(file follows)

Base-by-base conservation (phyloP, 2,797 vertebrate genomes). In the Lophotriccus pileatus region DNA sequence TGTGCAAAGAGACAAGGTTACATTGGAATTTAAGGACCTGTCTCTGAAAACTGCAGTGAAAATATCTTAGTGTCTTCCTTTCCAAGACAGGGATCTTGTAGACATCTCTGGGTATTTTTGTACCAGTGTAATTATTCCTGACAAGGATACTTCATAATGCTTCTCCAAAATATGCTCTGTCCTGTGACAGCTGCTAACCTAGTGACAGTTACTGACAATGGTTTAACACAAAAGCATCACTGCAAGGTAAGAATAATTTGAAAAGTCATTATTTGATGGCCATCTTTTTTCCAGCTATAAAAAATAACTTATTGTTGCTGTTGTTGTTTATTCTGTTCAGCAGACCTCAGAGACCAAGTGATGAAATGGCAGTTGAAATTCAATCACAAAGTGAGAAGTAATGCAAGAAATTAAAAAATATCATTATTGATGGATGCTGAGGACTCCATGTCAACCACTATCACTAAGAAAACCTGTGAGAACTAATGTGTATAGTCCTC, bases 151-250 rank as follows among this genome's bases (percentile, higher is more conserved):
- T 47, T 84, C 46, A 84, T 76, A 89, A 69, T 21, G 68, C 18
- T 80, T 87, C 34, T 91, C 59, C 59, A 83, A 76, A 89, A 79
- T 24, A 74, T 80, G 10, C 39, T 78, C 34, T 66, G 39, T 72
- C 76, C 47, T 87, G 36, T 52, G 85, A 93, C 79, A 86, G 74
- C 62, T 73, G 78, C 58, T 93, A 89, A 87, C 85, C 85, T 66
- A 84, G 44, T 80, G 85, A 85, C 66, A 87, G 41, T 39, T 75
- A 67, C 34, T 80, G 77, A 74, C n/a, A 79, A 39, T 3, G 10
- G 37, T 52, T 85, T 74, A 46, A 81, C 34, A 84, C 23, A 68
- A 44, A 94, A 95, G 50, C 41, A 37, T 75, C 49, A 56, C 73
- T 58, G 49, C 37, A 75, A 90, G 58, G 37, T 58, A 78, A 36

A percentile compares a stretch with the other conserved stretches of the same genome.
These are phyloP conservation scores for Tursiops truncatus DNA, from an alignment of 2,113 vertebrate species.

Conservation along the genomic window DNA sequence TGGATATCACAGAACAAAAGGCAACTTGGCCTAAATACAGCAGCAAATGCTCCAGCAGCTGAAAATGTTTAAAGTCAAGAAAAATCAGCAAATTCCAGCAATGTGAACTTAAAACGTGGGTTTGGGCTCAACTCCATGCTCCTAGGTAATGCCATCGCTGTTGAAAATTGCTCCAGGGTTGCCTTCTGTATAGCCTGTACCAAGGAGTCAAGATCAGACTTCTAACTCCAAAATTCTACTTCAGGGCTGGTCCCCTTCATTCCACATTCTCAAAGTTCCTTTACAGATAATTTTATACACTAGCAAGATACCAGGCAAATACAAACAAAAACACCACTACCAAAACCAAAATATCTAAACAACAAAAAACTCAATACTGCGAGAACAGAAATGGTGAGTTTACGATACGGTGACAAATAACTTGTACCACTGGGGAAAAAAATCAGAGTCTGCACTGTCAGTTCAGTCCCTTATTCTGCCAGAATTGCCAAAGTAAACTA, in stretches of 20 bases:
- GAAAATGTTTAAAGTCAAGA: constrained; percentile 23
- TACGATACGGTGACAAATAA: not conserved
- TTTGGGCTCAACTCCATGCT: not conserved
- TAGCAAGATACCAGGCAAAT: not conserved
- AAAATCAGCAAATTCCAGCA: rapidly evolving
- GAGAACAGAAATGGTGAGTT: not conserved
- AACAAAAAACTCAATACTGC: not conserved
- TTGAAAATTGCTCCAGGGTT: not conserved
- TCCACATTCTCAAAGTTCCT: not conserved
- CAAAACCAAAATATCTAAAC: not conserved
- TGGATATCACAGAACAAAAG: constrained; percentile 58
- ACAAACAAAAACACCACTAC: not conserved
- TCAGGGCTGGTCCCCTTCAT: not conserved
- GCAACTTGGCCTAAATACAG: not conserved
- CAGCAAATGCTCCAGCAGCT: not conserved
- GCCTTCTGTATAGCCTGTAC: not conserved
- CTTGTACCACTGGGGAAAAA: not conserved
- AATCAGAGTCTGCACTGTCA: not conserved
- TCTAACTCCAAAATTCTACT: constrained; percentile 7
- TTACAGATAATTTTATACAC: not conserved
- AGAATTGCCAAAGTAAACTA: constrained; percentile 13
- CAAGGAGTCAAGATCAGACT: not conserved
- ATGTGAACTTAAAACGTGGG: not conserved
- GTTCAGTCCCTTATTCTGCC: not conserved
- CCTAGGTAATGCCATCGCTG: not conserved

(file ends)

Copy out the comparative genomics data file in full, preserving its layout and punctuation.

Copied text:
Base-by-base conservation (phyloP, 2,797 vertebrate genomes). In the Lophotriccus pileatus region DNA sequence TGTGCAAAGAGACAAGGTTACATTGGAATTTAAGGACCTGTCTCTGAAAACTGCAGTGAAAATATCTTAGTGTCTTCCTTTCCAAGACAGGGATCTTGTAGACATCTCTGGGTATTTTTGTACCAGTGTAATTATTCCTGACAAGGATACTTCATAATGCTTCTCCAAAATATGCTCTGTCCTGTGACAGCTGCTAACCTAGTGACAGTTACTGACAATGGTTTAACACAAAAGCATCACTGCAAGGTAAGAATAATTTGAAAAGTCATTATTTGATGGCCATCTTTTTTCCAGCTATAAAAAATAACTTATTGTTGCTGTTGTTGTTTATTCTGTTCAGCAGACCTCAGAGACCAAGTGATGAAATGGCAGTTGAAATTCAATCACAAAGTGAGAAGTAATGCAAGAAATTAAAAAATATCATTATTGATGGATGCTGAGGACTCCATGTCAACCACTATCACTAAGAAAACCTGTGAGAACTAATGTGTATAGTCCTC, bases 151-250 rank as follows among this genome's bases (percentile, higher is more conserved):
- T 47, T 84, C 46, A 84, T 76, A 89, A 69, T 21, G 68, C 18
- T 80, T 87, C 34, T 91, C 59, C 59, A 83, A 76, A 89, A 79
- T 24, A 74, T 80, G 10, C 39, T 78, C 34, T 66, G 39, T 72
- C 76, C 47, T 87, G 36, T 52, G 85, A 93, C 79, A 86, G 74
- C 62, T 73, G 78, C 58, T 93, A 89, A 87, C 85, C 85, T 66
- A 84, G 44, T 80, G 85, A 85, C 66, A 87, G 41, T 39, T 75
- A 67, C 34, T 80, G 77, A 74, C n/a, A 79, A 39, T 3, G 10
- G 37, T 52, T 85, T 74, A 46, A 81, C 34, A 84, C 23, A 68
- A 44, A 94, A 95, G 50, C 41, A 37, T 75, C 49, A 56, C 73
- T 58, G 49, C 37, A 75, A 90, G 58, G 37, T 58, A 78, A 36

A percentile compares a stretch with the other conserved stretches of the same genome.
These are phyloP conservation scores for Tursiops truncatus DNA, from an alignment of 2,113 vertebrate species.

Conservation along the genomic window DNA sequence TGGATATCACAGAACAAAAGGCAACTTGGCCTAAATACAGCAGCAAATGCTCCAGCAGCTGAAAATGTTTAAAGTCAAGAAAAATCAGCAAATTCCAGCAATGTGAACTTAAAACGTGGGTTTGGGCTCAACTCCATGCTCCTAGGTAATGCCATCGCTGTTGAAAATTGCTCCAGGGTTGCCTTCTGTATAGCCTGTACCAAGGAGTCAAGATCAGACTTCTAACTCCAAAATTCTACTTCAGGGCTGGTCCCCTTCATTCCACATTCTCAAAGTTCCTTTACAGATAATTTTATACACTAGCAAGATACCAGGCAAATACAAACAAAAACACCACTACCAAAACCAAAATATCTAAACAACAAAAAACTCAATACTGCGAGAACAGAAATGGTGAGTTTACGATACGGTGACAAATAACTTGTACCACTGGGGAAAAAAATCAGAGTCTGCACTGTCAGTTCAGTCCCTTATTCTGCCAGAATTGCCAAAGTAAACTA, in stretches of 20 bases:
- GAAAATGTTTAAAGTCAAGA: constrained; percentile 23
- TACGATACGGTGACAAATAA: not conserved
- TTTGGGCTCAACTCCATGCT: not conserved
- TAGCAAGATACCAGGCAAAT: not conserved
- AAAATCAGCAAATTCCAGCA: rapidly evolving
- GAGAACAGAAATGGTGAGTT: not conserved
- AACAAAAAACTCAATACTGC: not conserved
- TTGAAAATTGCTCCAGGGTT: not conserved
- TCCACATTCTCAAAGTTCCT: not conserved
- CAAAACCAAAATATCTAAAC: not conserved
- TGGATATCACAGAACAAAAG: constrained; percentile 58
- ACAAACAAAAACACCACTAC: not conserved
- TCAGGGCTGGTCCCCTTCAT: not conserved
- GCAACTTGGCCTAAATACAG: not conserved
- CAGCAAATGCTCCAGCAGCT: not conserved
- GCCTTCTGTATAGCCTGTAC: not conserved
- CTTGTACCACTGGGGAAAAA: not conserved
- AATCAGAGTCTGCACTGTCA: not conserved
- TCTAACTCCAAAATTCTACT: constrained; percentile 7
- TTACAGATAATTTTATACAC: not conserved
- AGAATTGCCAAAGTAAACTA: constrained; percentile 13
- CAAGGAGTCAAGATCAGACT: not conserved
- ATGTGAACTTAAAACGTGGG: not conserved
- GTTCAGTCCCTTATTCTGCC: not conserved
- CCTAGGTAATGCCATCGCTG: not conserved